Jiang Xiaodong believes that most companies at this stage have demonstrated the effectiveness of their products through research and are now facing the challenge of scaling up.
Fortunately, some star projects have emerged in this field, which can serve as examples for newcomers.
In August, the startup "Liu Liu Brain" (Zhejiang Brain Aurora Medical Technology Co., Ltd.), founded by a neuroscience Ph.D., stood at the door of the capital market, on the verge of becoming China's first publicly traded digital therapy company.
Reportedly, "Liu Liu Brain" has developed a comprehensive pipeline of digital therapy products, with the system designed for various cognitive disorders, covering assessments and interventions for four main types of cognitive disorders: those caused by vascular diseases, neurodegenerative diseases, mental illnesses, and developmental disorders in children.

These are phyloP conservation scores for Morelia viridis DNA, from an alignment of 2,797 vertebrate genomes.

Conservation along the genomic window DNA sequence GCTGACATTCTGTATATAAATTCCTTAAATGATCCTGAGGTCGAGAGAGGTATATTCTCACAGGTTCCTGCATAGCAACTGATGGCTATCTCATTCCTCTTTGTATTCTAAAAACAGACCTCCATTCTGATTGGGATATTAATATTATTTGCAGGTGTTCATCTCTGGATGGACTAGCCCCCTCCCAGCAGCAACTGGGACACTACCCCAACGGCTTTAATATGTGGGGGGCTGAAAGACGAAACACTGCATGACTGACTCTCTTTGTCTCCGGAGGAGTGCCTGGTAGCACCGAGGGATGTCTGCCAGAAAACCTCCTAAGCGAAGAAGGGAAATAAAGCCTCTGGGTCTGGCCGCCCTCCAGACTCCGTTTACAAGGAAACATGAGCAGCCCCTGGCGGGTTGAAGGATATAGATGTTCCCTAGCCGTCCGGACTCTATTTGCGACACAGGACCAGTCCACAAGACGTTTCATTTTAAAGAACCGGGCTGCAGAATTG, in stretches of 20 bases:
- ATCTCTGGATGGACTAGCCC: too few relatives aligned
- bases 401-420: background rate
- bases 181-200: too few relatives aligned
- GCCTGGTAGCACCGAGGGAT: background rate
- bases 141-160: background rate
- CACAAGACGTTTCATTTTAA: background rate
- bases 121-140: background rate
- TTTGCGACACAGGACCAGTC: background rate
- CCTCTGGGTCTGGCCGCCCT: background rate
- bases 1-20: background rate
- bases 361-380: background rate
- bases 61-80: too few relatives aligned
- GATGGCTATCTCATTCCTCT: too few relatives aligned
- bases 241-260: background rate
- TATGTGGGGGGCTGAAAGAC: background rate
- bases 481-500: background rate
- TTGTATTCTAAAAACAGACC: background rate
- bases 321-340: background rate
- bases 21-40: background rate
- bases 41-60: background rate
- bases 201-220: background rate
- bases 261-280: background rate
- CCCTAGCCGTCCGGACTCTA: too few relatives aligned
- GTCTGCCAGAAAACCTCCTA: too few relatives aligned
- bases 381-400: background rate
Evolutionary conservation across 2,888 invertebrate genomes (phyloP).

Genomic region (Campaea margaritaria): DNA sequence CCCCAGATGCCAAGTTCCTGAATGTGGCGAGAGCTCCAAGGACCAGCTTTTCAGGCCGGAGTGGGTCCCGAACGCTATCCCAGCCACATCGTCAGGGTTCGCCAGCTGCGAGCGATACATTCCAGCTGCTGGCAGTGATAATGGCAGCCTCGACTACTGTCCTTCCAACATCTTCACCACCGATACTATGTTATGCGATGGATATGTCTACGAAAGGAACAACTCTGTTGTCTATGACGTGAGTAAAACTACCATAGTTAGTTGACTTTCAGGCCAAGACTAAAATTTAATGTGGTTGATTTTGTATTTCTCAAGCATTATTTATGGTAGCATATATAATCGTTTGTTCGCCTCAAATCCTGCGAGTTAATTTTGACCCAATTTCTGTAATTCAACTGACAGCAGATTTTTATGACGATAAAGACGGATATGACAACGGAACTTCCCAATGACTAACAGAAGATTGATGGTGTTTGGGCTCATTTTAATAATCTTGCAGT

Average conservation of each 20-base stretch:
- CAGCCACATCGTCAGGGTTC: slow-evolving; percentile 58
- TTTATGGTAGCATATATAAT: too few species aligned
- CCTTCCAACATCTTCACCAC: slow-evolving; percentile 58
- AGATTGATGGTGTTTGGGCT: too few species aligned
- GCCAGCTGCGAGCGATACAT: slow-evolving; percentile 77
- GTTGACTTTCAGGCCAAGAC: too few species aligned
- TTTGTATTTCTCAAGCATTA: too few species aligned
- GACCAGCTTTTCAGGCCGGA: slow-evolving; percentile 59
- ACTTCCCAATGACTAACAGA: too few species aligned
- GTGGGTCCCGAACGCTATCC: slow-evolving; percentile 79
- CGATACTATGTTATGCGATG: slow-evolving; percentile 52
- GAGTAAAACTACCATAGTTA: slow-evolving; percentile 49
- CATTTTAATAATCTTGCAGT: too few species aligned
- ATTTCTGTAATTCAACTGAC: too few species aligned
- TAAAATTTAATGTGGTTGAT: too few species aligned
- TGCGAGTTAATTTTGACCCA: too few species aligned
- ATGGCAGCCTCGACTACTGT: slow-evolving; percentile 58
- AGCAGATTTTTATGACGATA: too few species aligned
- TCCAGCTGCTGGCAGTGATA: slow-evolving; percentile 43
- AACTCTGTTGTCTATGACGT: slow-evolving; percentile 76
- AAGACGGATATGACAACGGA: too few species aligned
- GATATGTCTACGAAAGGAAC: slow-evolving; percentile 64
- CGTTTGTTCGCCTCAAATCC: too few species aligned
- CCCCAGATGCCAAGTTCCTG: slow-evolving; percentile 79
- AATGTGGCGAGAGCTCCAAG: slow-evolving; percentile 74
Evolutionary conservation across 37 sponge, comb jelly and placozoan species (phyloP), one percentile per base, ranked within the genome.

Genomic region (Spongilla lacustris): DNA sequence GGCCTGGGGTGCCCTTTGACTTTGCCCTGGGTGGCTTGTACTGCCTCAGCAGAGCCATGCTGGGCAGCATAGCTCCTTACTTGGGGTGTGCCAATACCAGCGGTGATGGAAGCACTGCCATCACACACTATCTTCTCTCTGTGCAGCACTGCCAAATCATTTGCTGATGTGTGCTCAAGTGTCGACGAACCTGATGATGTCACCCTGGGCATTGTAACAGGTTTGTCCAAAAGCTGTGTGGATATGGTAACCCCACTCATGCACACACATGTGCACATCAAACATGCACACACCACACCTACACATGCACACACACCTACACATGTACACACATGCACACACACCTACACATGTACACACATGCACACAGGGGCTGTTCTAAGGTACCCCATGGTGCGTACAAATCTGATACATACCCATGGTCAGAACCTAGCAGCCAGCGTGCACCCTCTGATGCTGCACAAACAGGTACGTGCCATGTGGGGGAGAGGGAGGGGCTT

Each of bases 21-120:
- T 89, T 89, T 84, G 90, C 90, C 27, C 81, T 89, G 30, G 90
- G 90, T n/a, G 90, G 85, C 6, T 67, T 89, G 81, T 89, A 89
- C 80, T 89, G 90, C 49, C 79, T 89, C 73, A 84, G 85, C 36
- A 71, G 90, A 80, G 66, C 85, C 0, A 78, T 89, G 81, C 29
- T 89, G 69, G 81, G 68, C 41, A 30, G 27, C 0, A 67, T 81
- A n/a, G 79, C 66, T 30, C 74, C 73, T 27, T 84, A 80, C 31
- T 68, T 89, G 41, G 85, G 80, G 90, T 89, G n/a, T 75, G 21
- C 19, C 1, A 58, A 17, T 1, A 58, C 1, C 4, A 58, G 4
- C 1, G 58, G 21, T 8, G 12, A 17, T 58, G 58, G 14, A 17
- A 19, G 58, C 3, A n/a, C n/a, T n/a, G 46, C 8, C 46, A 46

In addition to the main system, "Liu Liu Brain" has developed three other digital therapy products for cognitive disorders: Basic Cognitive Ability Testing Software ("BCAT"), Cognitive Ability Screening and Assessment Software ("SAS"), and Cognitive Disorder Treatment Software ("ADHD Software"), which received the EU CE Mark in 2022 and regulatory approval.
According to their prospectus, in 2021, 2022, and the first quarter of 2023, "Liu Liu Brain" generated revenues of 2.299 million yuan, 11.291 million yuan, and 10.564 million yuan, respectively. This indicates that "Liu Liu Brain" has experienced rapid revenue growth and a positive trend towards marketization.
In addition to utilizing technological approaches, some companies are focusing on the family care model.